Matthew Brake: I did appreciate the reference to God and the devil playing chess with people’s lives. There are obviously a lot of images from our culture like that. There’s the famous image of Death playing chess in The Seventh Seal. Also Lost, although that was more backgammon, but the idea of the Jacob and his unnamed brother, who represented evil, playing a game with each other. There’s one comment made, however, where God, or the bartender I should say, rebukes the devil for treating humans as only chess pieces because they can “surprise you,” and I found that idea interesting that even this divine figure can be surprised by human choices, which plays into ideas about free will and destiny right?

Death plays chess in The Seventh Seal.

Paul Levitz: I think if we have free will, and I like to believe we do, there’s not much point in giving us free will if you believe in a divine reality unless you’re giving us the ability to be amusing.

Matthew Brake: I know you say you’re not a theologian, but you sound like what I would call an open theist who would say God can be surprised because that’s the only way free will make sense, am I right? God can maybe be surprised.

Paul Levitz: You know, I’m certainly not a theologian. That implies a level of education and a level of time spent considering the issues. I’d argue that I’m more of a logician. If “this condition” exists, what are the logical consequences of it? That’s how you think as a storyteller. 

I don’t have any use for formal religion. I can’t logically envision a universe in which a creative force that could do this could give a damn whether you’re facing East or West or which foot you’re standing on or whether you’re wearing linen or cloth or what part of your body you’re covering. It just makes no sense to me. 

I can envision being judged based on the choices that you make in the course of a lifetime. But I can’t envision that the trivialities weigh equally with how many people you’ve murdered. How many lives have you improved? Maybe that’s a failure of my imagination, but at least that’s my worldview.

Matthew Brake: That’s actually a good segue into a follow up question.

One of the things I do appreciate about this volume, as I said, is your personal afterword where you acknowledge your religious heritage, coming from a Jewish background, while also acknowledging your own lack of adherence to organized religion. 

But I want to return to the figure of Dr. David Kaufman, who you name your Jewish rabbi protagonist after. I’m wondering if you could say something about his influence on you because you mentioned your conversations with him. So was he someone you engaged in conversations of religion and spirituality with? And if so, would you mind providing some insight into the nature of some of those conversations? Were they religious and theological inquiries? Were they of a personal nature? You can also decline to answer of course if that’s too personal.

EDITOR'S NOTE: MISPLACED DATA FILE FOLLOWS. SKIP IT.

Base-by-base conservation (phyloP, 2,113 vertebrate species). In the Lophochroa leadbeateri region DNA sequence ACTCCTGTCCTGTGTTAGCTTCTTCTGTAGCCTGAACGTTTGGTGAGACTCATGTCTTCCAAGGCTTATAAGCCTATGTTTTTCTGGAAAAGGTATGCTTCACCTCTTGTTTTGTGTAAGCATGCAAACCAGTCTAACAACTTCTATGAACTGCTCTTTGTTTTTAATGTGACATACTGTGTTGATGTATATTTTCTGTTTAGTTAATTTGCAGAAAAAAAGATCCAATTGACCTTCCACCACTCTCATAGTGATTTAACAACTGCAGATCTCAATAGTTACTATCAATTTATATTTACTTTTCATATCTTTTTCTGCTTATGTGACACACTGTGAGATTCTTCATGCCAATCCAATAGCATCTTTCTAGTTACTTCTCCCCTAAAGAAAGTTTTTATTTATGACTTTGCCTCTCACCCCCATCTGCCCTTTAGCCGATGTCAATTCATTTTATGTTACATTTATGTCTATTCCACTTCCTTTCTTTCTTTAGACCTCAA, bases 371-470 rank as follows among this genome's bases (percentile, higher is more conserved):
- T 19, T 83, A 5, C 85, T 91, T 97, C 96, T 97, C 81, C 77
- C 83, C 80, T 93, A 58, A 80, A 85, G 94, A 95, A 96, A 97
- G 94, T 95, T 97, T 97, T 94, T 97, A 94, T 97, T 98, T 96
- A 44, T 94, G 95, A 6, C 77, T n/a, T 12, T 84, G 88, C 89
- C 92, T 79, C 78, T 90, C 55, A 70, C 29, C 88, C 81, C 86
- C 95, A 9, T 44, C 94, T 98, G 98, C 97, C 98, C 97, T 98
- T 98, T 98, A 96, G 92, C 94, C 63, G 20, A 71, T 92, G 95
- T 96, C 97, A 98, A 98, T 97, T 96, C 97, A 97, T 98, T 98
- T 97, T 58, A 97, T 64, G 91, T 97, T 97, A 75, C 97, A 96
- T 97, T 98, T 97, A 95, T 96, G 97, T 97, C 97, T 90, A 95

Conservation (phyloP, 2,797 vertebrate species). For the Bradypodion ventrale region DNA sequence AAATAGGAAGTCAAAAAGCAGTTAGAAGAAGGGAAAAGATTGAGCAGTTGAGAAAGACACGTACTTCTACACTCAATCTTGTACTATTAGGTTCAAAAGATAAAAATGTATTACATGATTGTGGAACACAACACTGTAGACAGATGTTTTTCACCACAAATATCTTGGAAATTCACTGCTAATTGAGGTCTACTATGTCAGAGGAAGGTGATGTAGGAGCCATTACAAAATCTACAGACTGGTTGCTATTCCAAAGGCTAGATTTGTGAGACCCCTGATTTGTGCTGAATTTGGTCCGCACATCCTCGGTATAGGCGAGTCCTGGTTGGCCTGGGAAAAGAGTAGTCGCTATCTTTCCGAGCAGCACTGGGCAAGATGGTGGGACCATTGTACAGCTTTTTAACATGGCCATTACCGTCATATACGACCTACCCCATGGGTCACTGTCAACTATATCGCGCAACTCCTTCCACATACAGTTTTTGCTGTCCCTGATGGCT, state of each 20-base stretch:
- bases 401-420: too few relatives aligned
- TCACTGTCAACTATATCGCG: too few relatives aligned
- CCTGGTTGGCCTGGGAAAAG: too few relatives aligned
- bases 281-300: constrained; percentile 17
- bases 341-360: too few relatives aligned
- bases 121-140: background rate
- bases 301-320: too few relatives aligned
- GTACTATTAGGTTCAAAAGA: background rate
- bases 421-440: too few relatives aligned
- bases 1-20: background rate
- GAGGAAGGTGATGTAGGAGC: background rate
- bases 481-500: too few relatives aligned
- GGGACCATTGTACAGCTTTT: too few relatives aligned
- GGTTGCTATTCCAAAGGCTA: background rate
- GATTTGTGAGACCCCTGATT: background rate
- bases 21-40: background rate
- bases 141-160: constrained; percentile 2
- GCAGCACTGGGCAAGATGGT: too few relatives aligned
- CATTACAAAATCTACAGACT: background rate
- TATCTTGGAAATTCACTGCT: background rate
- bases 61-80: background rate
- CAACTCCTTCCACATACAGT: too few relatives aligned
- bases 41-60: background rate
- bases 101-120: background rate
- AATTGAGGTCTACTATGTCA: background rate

Paul Levitz: David and I had an interesting journey. As a young man, he was a student in English at Tulane. He loved the Legion of Superheroes and would send long, long letters about it, many of which were published, and we connected through that. He was an aspiring comic writer, and we connected a little bit on that. And then he kind of vanished from my radar. 

He popped up again a couple of decades later as an English professor at Tulane who was looking to connect to the actor who was playing Jimmy Olsen on Lois and Clark to get him to New Orleans for a menorah lighting ceremony, if I’m remembering correctly, and he was hoping I could help him with that. Ultimately, that didn’t work out. This was after Katrina maybe. A little time had passed. A lot of renewal was happening in New Orleans at that moment.

Anyway, we got back in contact, and he had converted to a Hasidic order. He was brought up relatively secularly, so this was a sizable conversion. We never talked about what motivated him to the conversion. He had a pack of kids and a complicated life structure around all of that. He was qualified technically as a rabbi but was not functioning as whatever the equivalent for a parish rabbi would be. I don’t know what the right term for that is. His personal philosophy and work were remarkably worldly and liberal for a member of that Hasidic order. He made part of his living writing for politicians, speech writing and things like that, and often for liberal politicians, which was a fascinating contradiction.